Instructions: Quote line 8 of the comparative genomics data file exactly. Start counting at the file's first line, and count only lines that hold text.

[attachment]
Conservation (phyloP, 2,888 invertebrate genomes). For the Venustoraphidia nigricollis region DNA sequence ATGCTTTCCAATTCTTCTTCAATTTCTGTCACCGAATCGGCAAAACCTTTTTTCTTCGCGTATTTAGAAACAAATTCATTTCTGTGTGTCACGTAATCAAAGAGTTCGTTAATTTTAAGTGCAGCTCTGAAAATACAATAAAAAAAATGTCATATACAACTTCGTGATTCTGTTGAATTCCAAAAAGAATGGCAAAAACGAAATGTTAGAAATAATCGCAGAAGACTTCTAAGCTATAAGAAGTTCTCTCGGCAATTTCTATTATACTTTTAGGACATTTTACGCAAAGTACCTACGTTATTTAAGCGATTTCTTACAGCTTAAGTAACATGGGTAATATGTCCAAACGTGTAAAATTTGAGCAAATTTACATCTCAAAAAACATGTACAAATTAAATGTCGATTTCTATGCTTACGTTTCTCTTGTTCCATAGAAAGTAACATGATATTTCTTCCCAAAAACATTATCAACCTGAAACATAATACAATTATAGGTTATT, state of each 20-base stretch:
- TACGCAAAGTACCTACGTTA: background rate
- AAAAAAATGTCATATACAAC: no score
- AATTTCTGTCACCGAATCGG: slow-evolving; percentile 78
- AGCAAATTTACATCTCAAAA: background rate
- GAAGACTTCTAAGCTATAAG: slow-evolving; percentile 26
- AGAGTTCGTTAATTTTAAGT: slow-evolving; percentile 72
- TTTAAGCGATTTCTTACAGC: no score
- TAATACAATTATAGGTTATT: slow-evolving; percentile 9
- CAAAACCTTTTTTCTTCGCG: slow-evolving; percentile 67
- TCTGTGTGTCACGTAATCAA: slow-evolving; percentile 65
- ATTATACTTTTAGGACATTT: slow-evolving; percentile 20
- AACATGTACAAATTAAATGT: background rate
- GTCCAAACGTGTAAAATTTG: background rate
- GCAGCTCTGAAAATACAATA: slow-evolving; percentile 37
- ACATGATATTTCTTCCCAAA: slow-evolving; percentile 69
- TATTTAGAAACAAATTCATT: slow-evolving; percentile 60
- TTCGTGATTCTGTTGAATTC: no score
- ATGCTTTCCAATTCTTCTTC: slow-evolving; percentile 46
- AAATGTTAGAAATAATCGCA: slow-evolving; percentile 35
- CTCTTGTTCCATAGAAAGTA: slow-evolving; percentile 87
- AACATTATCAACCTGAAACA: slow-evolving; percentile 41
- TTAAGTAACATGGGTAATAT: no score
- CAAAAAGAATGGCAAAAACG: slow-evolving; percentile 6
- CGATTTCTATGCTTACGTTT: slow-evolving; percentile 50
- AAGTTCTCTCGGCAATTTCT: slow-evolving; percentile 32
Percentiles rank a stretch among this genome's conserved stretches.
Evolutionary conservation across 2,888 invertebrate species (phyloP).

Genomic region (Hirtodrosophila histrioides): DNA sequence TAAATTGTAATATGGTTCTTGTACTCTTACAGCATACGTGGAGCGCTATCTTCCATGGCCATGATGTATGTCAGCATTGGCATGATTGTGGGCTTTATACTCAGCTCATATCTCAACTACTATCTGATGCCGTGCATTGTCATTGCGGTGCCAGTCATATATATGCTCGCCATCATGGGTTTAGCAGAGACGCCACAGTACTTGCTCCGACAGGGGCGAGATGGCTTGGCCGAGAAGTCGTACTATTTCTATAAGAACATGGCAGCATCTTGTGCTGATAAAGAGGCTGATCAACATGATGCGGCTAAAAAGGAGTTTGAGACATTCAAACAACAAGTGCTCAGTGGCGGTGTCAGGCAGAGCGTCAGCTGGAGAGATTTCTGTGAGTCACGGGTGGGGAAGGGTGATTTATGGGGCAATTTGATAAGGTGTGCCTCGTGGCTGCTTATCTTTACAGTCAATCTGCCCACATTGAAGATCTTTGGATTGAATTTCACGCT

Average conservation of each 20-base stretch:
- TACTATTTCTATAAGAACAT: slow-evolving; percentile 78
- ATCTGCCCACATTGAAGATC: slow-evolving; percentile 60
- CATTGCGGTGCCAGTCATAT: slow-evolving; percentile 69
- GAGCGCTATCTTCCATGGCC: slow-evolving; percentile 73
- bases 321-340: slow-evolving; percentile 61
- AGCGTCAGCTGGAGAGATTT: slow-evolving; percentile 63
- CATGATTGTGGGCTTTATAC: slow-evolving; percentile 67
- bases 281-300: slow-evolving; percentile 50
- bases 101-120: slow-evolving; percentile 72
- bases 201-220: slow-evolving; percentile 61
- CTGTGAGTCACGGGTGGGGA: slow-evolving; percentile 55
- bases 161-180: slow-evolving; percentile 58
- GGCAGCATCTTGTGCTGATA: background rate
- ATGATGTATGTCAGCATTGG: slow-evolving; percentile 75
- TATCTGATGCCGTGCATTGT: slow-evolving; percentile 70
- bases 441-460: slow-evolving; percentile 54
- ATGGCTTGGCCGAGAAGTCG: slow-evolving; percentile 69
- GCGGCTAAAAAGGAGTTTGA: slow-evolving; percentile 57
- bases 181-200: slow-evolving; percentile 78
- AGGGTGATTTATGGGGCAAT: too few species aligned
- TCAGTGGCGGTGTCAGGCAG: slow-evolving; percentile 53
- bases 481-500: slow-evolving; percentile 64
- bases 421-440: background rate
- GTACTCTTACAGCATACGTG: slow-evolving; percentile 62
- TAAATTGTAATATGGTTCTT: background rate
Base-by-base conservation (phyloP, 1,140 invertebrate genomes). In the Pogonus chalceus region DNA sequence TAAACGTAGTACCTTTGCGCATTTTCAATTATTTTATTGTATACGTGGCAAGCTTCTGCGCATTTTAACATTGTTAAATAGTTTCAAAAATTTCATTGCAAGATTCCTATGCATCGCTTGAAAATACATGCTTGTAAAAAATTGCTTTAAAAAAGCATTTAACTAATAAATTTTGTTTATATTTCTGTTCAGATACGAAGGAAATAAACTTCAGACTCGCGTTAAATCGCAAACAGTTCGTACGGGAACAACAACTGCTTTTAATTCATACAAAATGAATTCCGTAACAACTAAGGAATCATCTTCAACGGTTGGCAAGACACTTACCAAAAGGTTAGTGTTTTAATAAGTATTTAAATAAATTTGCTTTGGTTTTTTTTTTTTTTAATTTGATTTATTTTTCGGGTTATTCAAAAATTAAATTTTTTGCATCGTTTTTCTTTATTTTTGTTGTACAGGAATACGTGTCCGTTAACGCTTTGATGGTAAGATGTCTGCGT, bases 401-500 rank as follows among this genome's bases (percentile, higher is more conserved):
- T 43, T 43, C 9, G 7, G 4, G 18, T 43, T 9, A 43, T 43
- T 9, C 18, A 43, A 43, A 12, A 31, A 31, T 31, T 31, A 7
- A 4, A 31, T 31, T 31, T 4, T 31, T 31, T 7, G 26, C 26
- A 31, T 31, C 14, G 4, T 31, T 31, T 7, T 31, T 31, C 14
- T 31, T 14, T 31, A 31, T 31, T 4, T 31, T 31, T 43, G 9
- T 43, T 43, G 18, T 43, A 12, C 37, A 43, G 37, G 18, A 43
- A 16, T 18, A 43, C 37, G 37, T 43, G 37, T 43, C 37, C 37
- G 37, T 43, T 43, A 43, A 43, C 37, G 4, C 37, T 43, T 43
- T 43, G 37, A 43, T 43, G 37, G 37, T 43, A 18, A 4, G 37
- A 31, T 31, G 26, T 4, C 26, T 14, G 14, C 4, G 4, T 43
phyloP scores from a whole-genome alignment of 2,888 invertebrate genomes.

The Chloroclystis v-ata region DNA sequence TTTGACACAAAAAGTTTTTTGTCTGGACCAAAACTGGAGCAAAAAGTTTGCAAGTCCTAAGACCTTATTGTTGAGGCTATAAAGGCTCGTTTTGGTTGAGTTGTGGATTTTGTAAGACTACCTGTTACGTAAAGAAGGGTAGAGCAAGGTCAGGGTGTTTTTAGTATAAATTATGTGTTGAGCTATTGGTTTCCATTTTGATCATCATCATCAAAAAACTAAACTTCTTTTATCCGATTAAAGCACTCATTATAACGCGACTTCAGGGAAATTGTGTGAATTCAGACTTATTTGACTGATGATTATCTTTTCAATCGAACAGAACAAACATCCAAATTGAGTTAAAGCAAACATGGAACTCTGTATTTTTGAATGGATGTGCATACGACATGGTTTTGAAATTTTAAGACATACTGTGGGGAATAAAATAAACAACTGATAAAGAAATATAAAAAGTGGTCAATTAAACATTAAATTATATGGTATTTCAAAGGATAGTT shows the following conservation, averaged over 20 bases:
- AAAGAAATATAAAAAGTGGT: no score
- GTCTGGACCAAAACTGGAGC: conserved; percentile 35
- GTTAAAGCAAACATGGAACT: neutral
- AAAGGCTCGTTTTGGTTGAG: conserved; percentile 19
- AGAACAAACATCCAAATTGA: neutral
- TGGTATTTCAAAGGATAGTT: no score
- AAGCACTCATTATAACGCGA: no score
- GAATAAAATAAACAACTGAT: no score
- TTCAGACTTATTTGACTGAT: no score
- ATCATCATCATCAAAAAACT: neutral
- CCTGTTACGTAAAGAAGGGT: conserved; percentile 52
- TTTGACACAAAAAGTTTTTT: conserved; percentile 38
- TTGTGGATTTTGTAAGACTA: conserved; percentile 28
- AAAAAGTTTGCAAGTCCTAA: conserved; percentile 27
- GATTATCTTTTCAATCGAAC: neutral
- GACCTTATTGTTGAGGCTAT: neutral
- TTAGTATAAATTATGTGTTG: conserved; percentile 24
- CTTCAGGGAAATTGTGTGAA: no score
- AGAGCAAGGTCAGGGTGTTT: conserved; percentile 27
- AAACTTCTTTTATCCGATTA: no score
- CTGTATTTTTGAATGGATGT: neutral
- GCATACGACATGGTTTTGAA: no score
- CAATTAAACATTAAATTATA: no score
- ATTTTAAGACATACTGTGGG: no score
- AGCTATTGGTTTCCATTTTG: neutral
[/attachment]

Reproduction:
- TTTAAGCGATTTCTTACAGC: no score